Is data the solution or the problem?

There’s little question that technology has changed the entire dynamic of the marketing industry. The influx of data, along with behavioral retargeting, has allowed brands to communicate a desired message to a desired audience with extreme precision. What isn’t so clear is the impact these changes have had on the relationship between brands and their consumers. In fact, what once looked like the opening of the floodgate of opportunity is actually leading to the rapid erosion of brand value.

The branding industry has evolved from “target marketing” to what essentially qualifies as high-level engineering. This should mean that brands are more relevant and therefore more valued by consumers than ever. Yet every day, we see iconic brands like GM, Macy’s, Budweiser, Walmart and so many others continue to lose ground. Why isn’t all this data making brands better?

The reason is that while technology has changed the dynamic for brands, it’s also dramatically changed what consumers are looking for.

On one side are consumers who now have an abundance of choice. Every conceivable option to fill every conceivable need is sitting in front of them 24/7. This abundance means consumers are constantly confronted with an endless stream of new choices. They have the luxury of sitting back and finding companies, brands and products that align with their beliefs and interests. They seek the brands they identify with, rather than the best available, or the “known” brand.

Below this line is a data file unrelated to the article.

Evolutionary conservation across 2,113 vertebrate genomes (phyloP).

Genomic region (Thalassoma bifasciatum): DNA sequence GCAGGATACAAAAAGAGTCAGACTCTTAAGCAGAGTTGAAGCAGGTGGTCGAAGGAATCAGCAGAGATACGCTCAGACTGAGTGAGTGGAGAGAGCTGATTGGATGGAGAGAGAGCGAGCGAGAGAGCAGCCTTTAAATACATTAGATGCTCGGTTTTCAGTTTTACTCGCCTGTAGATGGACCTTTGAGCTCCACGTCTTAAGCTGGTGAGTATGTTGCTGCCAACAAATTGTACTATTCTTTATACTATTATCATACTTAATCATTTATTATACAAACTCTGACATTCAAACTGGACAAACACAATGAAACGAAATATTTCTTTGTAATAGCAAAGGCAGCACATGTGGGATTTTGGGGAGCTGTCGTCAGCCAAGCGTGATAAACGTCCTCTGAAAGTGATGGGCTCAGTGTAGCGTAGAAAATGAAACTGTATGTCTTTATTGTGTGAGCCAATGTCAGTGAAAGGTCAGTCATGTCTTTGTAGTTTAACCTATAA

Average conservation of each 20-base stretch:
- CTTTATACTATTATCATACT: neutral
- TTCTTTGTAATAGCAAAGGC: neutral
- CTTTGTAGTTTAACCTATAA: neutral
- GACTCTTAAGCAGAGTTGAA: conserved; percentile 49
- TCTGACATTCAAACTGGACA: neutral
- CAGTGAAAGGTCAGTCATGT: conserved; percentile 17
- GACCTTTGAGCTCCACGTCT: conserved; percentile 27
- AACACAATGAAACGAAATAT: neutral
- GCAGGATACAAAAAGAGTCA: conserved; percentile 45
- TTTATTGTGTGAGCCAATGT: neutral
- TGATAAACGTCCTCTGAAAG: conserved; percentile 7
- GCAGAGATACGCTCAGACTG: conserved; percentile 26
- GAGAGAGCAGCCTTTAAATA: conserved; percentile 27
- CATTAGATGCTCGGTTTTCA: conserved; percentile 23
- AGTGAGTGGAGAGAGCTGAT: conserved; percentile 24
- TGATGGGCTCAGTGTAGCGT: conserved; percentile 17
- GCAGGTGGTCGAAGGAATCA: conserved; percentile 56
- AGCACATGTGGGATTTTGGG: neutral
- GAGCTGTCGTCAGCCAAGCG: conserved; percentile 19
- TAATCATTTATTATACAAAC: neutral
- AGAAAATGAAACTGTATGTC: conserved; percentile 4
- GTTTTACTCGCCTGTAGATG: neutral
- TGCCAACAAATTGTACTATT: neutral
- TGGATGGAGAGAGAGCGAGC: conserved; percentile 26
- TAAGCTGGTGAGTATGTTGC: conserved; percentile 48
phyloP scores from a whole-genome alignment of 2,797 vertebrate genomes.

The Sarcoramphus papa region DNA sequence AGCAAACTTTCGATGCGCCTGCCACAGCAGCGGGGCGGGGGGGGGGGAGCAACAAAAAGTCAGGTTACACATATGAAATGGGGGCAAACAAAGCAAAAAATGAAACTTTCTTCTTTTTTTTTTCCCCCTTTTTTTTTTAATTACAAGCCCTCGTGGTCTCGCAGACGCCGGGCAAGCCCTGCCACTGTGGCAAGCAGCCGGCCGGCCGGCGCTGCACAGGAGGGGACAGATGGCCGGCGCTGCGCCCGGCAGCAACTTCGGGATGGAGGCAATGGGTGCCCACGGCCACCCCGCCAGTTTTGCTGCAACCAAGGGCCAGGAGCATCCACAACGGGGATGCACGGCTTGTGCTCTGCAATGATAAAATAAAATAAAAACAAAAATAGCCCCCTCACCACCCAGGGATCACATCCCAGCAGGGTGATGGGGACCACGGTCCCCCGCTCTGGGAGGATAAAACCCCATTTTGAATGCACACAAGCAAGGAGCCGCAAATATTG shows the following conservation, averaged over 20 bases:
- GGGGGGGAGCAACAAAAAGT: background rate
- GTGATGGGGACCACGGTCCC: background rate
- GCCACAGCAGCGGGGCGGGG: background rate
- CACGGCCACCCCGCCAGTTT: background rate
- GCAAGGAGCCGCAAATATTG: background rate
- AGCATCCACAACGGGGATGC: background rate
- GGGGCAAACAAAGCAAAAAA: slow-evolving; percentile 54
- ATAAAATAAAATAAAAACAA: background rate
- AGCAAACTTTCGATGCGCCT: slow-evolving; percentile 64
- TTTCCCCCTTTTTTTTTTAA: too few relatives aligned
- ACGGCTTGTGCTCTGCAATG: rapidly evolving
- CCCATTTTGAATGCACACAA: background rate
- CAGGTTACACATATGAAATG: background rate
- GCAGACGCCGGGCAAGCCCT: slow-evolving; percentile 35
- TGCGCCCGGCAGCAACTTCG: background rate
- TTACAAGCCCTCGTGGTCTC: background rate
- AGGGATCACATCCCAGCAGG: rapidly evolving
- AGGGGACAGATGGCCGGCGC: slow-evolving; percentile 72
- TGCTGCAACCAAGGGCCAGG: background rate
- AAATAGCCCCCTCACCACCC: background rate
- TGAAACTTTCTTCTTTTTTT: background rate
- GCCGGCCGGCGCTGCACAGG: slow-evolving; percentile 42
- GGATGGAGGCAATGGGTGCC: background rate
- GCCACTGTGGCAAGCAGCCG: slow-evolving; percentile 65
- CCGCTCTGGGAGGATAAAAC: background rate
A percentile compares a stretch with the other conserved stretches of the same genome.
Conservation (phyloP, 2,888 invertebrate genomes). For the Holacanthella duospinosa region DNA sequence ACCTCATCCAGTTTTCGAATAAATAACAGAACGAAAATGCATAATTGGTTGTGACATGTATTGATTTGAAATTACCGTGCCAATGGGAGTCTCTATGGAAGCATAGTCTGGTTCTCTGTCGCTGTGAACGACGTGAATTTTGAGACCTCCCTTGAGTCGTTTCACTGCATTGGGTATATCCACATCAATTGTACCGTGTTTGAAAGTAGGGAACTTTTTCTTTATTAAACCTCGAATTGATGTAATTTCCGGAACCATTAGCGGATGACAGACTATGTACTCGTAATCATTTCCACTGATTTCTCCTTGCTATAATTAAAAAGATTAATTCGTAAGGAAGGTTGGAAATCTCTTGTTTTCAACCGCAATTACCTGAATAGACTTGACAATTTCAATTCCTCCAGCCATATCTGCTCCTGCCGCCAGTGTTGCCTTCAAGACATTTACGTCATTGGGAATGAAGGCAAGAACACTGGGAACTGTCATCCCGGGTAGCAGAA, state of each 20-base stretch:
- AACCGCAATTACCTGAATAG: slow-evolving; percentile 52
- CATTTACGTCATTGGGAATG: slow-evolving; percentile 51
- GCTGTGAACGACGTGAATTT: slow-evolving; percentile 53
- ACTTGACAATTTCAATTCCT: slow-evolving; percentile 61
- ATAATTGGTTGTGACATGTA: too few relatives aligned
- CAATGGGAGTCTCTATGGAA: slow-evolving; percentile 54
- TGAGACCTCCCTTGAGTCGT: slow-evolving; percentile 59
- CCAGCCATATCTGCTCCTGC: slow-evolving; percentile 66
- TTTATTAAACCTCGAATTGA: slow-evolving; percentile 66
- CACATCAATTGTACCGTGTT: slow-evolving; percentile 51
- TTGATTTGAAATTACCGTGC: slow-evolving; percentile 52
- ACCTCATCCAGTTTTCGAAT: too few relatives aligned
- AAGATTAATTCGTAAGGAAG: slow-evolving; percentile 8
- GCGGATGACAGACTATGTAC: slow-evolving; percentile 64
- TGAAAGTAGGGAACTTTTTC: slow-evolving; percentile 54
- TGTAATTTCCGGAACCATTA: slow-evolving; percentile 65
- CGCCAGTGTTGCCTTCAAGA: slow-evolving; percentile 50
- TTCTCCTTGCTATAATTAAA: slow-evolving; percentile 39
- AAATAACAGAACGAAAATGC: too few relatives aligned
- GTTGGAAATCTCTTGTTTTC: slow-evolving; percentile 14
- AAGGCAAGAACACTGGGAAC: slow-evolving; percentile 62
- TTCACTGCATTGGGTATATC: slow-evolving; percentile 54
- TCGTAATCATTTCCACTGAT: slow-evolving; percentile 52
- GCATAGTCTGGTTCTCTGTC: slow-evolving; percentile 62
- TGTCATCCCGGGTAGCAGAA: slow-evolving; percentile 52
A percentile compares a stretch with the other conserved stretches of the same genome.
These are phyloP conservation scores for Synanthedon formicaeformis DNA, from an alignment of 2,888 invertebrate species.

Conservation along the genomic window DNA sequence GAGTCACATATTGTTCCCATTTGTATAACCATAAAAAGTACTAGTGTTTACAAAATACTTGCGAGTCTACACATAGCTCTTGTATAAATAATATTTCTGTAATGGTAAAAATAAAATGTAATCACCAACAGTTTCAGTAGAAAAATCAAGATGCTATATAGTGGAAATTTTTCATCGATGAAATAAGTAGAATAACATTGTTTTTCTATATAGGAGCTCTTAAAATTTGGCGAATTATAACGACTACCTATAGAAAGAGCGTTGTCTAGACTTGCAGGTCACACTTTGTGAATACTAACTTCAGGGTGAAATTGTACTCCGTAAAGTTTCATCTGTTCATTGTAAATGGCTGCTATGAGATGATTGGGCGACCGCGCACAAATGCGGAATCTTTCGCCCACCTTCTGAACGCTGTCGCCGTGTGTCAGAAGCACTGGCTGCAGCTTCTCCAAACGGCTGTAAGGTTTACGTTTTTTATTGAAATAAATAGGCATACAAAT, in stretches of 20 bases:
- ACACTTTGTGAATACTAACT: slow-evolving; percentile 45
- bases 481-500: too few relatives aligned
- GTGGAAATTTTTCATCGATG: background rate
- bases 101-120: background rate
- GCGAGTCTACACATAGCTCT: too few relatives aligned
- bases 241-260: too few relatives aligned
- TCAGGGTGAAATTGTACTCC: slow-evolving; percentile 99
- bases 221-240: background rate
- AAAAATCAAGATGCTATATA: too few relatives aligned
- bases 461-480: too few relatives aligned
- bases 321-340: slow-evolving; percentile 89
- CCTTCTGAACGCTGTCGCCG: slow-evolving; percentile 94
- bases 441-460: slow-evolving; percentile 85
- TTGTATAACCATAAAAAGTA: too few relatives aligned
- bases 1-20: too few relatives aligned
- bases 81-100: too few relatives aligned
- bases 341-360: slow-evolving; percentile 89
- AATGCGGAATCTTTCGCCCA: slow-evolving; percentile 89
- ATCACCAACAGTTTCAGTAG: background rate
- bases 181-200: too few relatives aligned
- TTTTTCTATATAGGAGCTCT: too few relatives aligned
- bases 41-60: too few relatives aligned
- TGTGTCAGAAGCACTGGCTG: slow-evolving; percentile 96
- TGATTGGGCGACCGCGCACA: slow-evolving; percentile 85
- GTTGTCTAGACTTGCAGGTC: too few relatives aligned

On the other side are the engineered brands. These brands have become so removed from their consumers—objectifying them as segments and insights and opportunities—that there is nothing there for consumers to believe in. The result is that they have become more transactional and antiseptic in a world where consumers are making choices based on feelings and personal beliefs. Brands are struggling because there is little about these companies, their people and their views for consumers to connect with.

But this isn’t the beginning of the end for brands. Not by a long shot. When I think about how many brands in my own life that I feel a true connection with—brands like Netflix, Yeti, Apple, Fitbit and Sonos—I see brands that are as passionate about their interests as I am.

The businesses that are winning in this environment all have unique relationships with their consumers. A relationship we at Intrinzic call a Collaborative. This is a space where brands and their consumers support and share their common interests. These brands know—and clearly express—exactly who they are. And their leaders, culture and people are driven to inspire the interests and passions they share with their consumers.

This requires a very different way of thinking, not just about your brand, but more importantly about the culture that’s driving your organization. You can no longer simply pander to consumer interests, you have to align your entire organization around them, innovate around them, hire your people around them, and ultimately inspire an entire marketplace around them.

Is your brand authentically collaborating with consumers? Is data giving you everything you need to effectively connect? At Intrinzic we can help you thrive in today’s marketplace with a brand that’s built on the true passions and characteristics of your organization—the attributes that will inspire consumers to seek out a relationship with you.

Photo by Markus Spiske on Unsplash.

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